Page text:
Old 05-26-2004, 05:18 PM
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FROM Flash123!

I am in Riverside CA., the real sunny California. But I want to be able to drive the car anywhere.

I don't want a tank of hot oil in the trunk. I don't believe I need to unless the weather gets fairly cold. Well, for me cold is low 70's. So a heat exchanger could have a valve that I could open and preheat the tank if I need to. For now, I shouldn't need to. Is there any reason to keep the oil in the trunk above 80 d f. or so? I can run a line large enough to keep room temp weevo flowing easy enough.

For now I need to re-read the sources listed, and invest in a $6 thermometer from Harbor Freight, and put it in the lowest part of the radiator I can reach. So I can see what the operating temp really is.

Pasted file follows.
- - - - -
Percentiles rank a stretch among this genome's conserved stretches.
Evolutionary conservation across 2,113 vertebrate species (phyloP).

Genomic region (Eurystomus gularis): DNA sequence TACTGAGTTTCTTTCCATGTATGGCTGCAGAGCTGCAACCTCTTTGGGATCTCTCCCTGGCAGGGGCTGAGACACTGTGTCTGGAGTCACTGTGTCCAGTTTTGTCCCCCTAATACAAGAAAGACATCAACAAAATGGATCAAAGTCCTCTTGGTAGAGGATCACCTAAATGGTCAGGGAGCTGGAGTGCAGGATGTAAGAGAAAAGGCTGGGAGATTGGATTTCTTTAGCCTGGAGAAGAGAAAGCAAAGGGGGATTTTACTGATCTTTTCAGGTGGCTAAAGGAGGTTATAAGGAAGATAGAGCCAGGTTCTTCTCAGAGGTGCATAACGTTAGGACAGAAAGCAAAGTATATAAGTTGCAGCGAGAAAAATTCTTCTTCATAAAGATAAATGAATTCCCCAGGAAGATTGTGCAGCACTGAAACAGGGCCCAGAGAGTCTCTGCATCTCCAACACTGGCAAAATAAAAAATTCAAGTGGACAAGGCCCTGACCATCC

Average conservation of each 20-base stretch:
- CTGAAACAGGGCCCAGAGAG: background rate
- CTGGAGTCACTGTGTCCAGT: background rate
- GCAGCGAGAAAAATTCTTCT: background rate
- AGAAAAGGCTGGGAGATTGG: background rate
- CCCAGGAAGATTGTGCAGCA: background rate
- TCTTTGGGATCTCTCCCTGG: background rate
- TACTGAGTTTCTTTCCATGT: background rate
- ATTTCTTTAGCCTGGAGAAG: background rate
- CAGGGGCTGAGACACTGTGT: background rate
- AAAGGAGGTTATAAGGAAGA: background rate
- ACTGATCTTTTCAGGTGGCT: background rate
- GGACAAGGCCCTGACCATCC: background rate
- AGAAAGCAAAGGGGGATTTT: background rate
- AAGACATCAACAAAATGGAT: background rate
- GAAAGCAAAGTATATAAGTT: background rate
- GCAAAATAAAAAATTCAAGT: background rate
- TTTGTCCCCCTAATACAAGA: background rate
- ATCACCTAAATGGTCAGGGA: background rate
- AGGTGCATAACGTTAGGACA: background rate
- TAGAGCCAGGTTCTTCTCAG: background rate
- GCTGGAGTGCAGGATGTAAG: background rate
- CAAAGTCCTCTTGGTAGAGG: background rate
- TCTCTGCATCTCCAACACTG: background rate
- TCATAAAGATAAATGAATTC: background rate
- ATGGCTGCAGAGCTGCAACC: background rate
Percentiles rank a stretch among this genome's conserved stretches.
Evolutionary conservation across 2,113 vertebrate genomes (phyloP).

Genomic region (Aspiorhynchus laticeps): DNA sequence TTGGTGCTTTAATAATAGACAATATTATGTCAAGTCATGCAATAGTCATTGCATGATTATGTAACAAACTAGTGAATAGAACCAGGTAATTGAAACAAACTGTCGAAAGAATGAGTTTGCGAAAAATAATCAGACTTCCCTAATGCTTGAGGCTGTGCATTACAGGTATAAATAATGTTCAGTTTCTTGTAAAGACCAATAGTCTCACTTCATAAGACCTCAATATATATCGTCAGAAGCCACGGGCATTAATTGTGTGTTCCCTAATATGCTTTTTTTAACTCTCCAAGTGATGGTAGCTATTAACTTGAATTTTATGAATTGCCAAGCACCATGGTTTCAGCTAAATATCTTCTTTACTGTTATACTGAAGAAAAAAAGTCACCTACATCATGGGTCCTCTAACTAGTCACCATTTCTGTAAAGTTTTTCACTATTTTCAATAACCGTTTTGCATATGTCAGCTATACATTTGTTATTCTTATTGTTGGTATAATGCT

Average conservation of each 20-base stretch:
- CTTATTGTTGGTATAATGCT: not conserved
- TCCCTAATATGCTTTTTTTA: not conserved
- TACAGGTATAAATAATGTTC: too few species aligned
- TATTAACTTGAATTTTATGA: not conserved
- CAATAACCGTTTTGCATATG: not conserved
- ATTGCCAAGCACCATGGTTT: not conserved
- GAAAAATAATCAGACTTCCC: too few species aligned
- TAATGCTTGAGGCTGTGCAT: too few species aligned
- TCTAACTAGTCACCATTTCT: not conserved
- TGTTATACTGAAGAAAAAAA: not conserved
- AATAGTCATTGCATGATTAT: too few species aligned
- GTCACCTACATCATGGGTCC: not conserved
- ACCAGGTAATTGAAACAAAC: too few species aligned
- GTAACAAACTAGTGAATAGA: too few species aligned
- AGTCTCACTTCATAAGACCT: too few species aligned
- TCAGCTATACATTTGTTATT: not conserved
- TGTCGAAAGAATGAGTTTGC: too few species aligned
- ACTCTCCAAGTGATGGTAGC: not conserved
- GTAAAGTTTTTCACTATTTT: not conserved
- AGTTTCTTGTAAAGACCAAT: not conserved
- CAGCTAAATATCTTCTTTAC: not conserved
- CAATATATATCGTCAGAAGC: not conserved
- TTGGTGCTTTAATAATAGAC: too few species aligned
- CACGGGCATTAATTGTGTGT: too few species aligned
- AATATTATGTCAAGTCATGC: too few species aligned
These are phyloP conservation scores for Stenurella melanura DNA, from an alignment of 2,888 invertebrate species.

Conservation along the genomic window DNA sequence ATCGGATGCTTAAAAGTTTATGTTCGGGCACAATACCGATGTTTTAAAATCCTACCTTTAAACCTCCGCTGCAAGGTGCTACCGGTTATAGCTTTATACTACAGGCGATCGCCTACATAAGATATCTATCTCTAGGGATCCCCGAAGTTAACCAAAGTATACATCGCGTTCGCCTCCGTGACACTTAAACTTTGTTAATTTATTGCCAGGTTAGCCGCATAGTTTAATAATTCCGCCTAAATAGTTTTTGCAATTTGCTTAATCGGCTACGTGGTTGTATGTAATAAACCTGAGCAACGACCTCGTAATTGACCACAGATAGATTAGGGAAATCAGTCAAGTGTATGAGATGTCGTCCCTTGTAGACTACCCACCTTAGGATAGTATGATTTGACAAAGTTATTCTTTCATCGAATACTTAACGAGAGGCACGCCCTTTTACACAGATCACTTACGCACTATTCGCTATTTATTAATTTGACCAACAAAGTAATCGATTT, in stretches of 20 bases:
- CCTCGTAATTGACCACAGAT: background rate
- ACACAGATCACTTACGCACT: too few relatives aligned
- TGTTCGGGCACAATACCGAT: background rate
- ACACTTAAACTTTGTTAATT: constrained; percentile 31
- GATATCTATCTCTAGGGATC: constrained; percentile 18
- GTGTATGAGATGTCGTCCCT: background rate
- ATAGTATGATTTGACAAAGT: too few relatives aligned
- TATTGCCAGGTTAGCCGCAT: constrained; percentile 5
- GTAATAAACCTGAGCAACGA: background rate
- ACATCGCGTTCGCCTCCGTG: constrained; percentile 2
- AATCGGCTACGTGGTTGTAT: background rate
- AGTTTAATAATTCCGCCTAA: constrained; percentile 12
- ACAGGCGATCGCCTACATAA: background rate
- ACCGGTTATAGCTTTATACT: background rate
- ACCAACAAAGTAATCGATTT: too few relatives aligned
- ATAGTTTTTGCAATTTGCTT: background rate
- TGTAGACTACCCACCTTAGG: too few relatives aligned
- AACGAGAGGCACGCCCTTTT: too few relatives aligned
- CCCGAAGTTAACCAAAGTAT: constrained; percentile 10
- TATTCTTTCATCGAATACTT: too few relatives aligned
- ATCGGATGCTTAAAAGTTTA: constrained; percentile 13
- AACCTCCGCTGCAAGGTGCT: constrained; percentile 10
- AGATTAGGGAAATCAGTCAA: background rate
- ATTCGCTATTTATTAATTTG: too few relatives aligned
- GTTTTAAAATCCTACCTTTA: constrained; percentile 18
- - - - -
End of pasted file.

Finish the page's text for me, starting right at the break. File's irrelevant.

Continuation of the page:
Ideal temp can be achieved, but what is it?

Has anybody heard of, or thought about an auto purge system? Something that would dump the WVO in the IP and pump dino-juice if the car was shut down long enough. OK way ahead of what I need to deal with right now. It's just that I could see someone driving home on a cold night and forgetting to purge the WVO before shutting the car off.

And the glo plug idea? It may work OK but glow plugs are designed for short term use. I would hesitate to power one up and leave it on indefinatly. Light bulbs, on the other hand are ment to stay on a long time.
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79 240D parts car
80 240D Beater runs everyday
81 300TD temp disabled cooling problem
82 300SD sweet
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  #13  
Old 05-26-2004, 05:30 PM
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electric fuel heater